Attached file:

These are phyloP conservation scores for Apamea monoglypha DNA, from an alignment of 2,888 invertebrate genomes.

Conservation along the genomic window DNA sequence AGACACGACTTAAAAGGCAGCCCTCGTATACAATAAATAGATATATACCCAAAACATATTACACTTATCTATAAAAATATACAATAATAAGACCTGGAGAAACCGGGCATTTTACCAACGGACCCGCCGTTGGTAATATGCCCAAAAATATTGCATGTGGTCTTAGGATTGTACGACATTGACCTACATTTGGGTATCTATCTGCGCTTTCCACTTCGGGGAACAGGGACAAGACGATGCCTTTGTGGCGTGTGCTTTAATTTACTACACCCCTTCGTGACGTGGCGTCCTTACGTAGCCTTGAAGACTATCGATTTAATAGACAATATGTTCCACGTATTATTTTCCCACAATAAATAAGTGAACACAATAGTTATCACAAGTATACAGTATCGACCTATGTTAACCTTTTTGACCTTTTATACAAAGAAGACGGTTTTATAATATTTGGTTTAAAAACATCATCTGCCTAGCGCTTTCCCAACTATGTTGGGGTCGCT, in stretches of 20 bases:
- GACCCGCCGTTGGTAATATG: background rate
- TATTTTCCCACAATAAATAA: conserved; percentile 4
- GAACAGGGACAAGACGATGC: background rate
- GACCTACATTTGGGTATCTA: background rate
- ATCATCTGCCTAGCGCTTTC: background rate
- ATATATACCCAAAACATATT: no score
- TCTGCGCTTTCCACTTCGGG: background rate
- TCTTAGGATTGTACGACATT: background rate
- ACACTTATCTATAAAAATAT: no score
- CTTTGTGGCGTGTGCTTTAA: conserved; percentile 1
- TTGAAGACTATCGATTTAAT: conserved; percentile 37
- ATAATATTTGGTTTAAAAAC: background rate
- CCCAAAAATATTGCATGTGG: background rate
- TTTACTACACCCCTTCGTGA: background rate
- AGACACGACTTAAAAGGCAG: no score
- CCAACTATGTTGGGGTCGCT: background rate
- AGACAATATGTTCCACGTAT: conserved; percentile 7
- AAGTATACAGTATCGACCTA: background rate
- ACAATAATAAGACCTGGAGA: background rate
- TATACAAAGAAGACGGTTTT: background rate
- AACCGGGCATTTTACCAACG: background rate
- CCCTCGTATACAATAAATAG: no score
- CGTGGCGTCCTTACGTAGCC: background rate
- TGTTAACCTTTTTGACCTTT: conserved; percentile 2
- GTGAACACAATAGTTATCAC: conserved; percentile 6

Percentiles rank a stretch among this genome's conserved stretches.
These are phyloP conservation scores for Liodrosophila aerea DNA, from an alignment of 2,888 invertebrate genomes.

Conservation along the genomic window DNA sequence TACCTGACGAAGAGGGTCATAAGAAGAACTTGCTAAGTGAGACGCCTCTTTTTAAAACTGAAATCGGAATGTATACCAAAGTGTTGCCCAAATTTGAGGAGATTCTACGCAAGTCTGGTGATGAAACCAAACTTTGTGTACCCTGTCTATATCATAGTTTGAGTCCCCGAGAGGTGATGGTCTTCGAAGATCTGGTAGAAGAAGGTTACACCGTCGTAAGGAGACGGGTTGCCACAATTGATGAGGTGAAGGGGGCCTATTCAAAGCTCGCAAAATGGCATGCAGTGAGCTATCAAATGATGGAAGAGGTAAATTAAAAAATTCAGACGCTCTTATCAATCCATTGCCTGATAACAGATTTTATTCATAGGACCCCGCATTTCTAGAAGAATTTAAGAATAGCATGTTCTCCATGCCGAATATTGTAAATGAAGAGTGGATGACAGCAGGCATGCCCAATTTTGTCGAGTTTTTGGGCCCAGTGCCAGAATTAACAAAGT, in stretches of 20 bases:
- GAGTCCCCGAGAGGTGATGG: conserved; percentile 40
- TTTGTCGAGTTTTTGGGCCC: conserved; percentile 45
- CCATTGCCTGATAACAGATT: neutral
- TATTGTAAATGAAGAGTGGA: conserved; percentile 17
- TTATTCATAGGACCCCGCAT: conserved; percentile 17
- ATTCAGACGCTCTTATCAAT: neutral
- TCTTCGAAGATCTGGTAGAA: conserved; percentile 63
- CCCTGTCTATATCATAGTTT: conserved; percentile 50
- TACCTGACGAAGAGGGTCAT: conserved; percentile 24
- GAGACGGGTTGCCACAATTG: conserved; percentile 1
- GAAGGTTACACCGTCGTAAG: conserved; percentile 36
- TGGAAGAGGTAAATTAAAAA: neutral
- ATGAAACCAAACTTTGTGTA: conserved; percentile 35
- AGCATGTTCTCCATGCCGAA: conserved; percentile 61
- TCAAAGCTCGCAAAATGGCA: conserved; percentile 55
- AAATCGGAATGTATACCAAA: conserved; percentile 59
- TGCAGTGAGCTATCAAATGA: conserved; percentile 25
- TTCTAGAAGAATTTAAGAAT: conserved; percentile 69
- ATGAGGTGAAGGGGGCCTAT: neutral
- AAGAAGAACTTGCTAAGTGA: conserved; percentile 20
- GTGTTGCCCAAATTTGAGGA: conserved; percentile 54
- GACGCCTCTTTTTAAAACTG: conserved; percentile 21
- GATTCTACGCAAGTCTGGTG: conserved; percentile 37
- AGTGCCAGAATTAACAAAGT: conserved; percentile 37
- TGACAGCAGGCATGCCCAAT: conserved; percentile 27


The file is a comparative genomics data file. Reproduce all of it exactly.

These are phyloP conservation scores for Apamea monoglypha DNA, from an alignment of 2,888 invertebrate genomes.

Conservation along the genomic window DNA sequence AGACACGACTTAAAAGGCAGCCCTCGTATACAATAAATAGATATATACCCAAAACATATTACACTTATCTATAAAAATATACAATAATAAGACCTGGAGAAACCGGGCATTTTACCAACGGACCCGCCGTTGGTAATATGCCCAAAAATATTGCATGTGGTCTTAGGATTGTACGACATTGACCTACATTTGGGTATCTATCTGCGCTTTCCACTTCGGGGAACAGGGACAAGACGATGCCTTTGTGGCGTGTGCTTTAATTTACTACACCCCTTCGTGACGTGGCGTCCTTACGTAGCCTTGAAGACTATCGATTTAATAGACAATATGTTCCACGTATTATTTTCCCACAATAAATAAGTGAACACAATAGTTATCACAAGTATACAGTATCGACCTATGTTAACCTTTTTGACCTTTTATACAAAGAAGACGGTTTTATAATATTTGGTTTAAAAACATCATCTGCCTAGCGCTTTCCCAACTATGTTGGGGTCGCT, in stretches of 20 bases:
- GACCCGCCGTTGGTAATATG: background rate
- TATTTTCCCACAATAAATAA: conserved; percentile 4
- GAACAGGGACAAGACGATGC: background rate
- GACCTACATTTGGGTATCTA: background rate
- ATCATCTGCCTAGCGCTTTC: background rate
- ATATATACCCAAAACATATT: no score
- TCTGCGCTTTCCACTTCGGG: background rate
- TCTTAGGATTGTACGACATT: background rate
- ACACTTATCTATAAAAATAT: no score
- CTTTGTGGCGTGTGCTTTAA: conserved; percentile 1
- TTGAAGACTATCGATTTAAT: conserved; percentile 37
- ATAATATTTGGTTTAAAAAC: background rate
- CCCAAAAATATTGCATGTGG: background rate
- TTTACTACACCCCTTCGTGA: background rate
- AGACACGACTTAAAAGGCAG: no score
- CCAACTATGTTGGGGTCGCT: background rate
- AGACAATATGTTCCACGTAT: conserved; percentile 7
- AAGTATACAGTATCGACCTA: background rate
- ACAATAATAAGACCTGGAGA: background rate
- TATACAAAGAAGACGGTTTT: background rate
- AACCGGGCATTTTACCAACG: background rate
- CCCTCGTATACAATAAATAG: no score
- CGTGGCGTCCTTACGTAGCC: background rate
- TGTTAACCTTTTTGACCTTT: conserved; percentile 2
- GTGAACACAATAGTTATCAC: conserved; percentile 6

Percentiles rank a stretch among this genome's conserved stretches.
These are phyloP conservation scores for Liodrosophila aerea DNA, from an alignment of 2,888 invertebrate genomes.

Conservation along the genomic window DNA sequence TACCTGACGAAGAGGGTCATAAGAAGAACTTGCTAAGTGAGACGCCTCTTTTTAAAACTGAAATCGGAATGTATACCAAAGTGTTGCCCAAATTTGAGGAGATTCTACGCAAGTCTGGTGATGAAACCAAACTTTGTGTACCCTGTCTATATCATAGTTTGAGTCCCCGAGAGGTGATGGTCTTCGAAGATCTGGTAGAAGAAGGTTACACCGTCGTAAGGAGACGGGTTGCCACAATTGATGAGGTGAAGGGGGCCTATTCAAAGCTCGCAAAATGGCATGCAGTGAGCTATCAAATGATGGAAGAGGTAAATTAAAAAATTCAGACGCTCTTATCAATCCATTGCCTGATAACAGATTTTATTCATAGGACCCCGCATTTCTAGAAGAATTTAAGAATAGCATGTTCTCCATGCCGAATATTGTAAATGAAGAGTGGATGACAGCAGGCATGCCCAATTTTGTCGAGTTTTTGGGCCCAGTGCCAGAATTAACAAAGT, in stretches of 20 bases:
- GAGTCCCCGAGAGGTGATGG: conserved; percentile 40
- TTTGTCGAGTTTTTGGGCCC: conserved; percentile 45
- CCATTGCCTGATAACAGATT: neutral
- TATTGTAAATGAAGAGTGGA: conserved; percentile 17
- TTATTCATAGGACCCCGCAT: conserved; percentile 17
- ATTCAGACGCTCTTATCAAT: neutral
- TCTTCGAAGATCTGGTAGAA: conserved; percentile 63
- CCCTGTCTATATCATAGTTT: conserved; percentile 50
- TACCTGACGAAGAGGGTCAT: conserved; percentile 24
- GAGACGGGTTGCCACAATTG: conserved; percentile 1
- GAAGGTTACACCGTCGTAAG: conserved; percentile 36
- TGGAAGAGGTAAATTAAAAA: neutral
- ATGAAACCAAACTTTGTGTA: conserved; percentile 35
- AGCATGTTCTCCATGCCGAA: conserved; percentile 61
- TCAAAGCTCGCAAAATGGCA: conserved; percentile 55
- AAATCGGAATGTATACCAAA: conserved; percentile 59
- TGCAGTGAGCTATCAAATGA: conserved; percentile 25
- TTCTAGAAGAATTTAAGAAT: conserved; percentile 69
- ATGAGGTGAAGGGGGCCTAT: neutral
- AAGAAGAACTTGCTAAGTGA: conserved; percentile 20
- GTGTTGCCCAAATTTGAGGA: conserved; percentile 54
- GACGCCTCTTTTTAAAACTG: conserved; percentile 21
- GATTCTACGCAAGTCTGGTG: conserved; percentile 37
- AGTGCCAGAATTAACAAAGT: conserved; percentile 37
- TGACAGCAGGCATGCCCAAT: conserved; percentile 27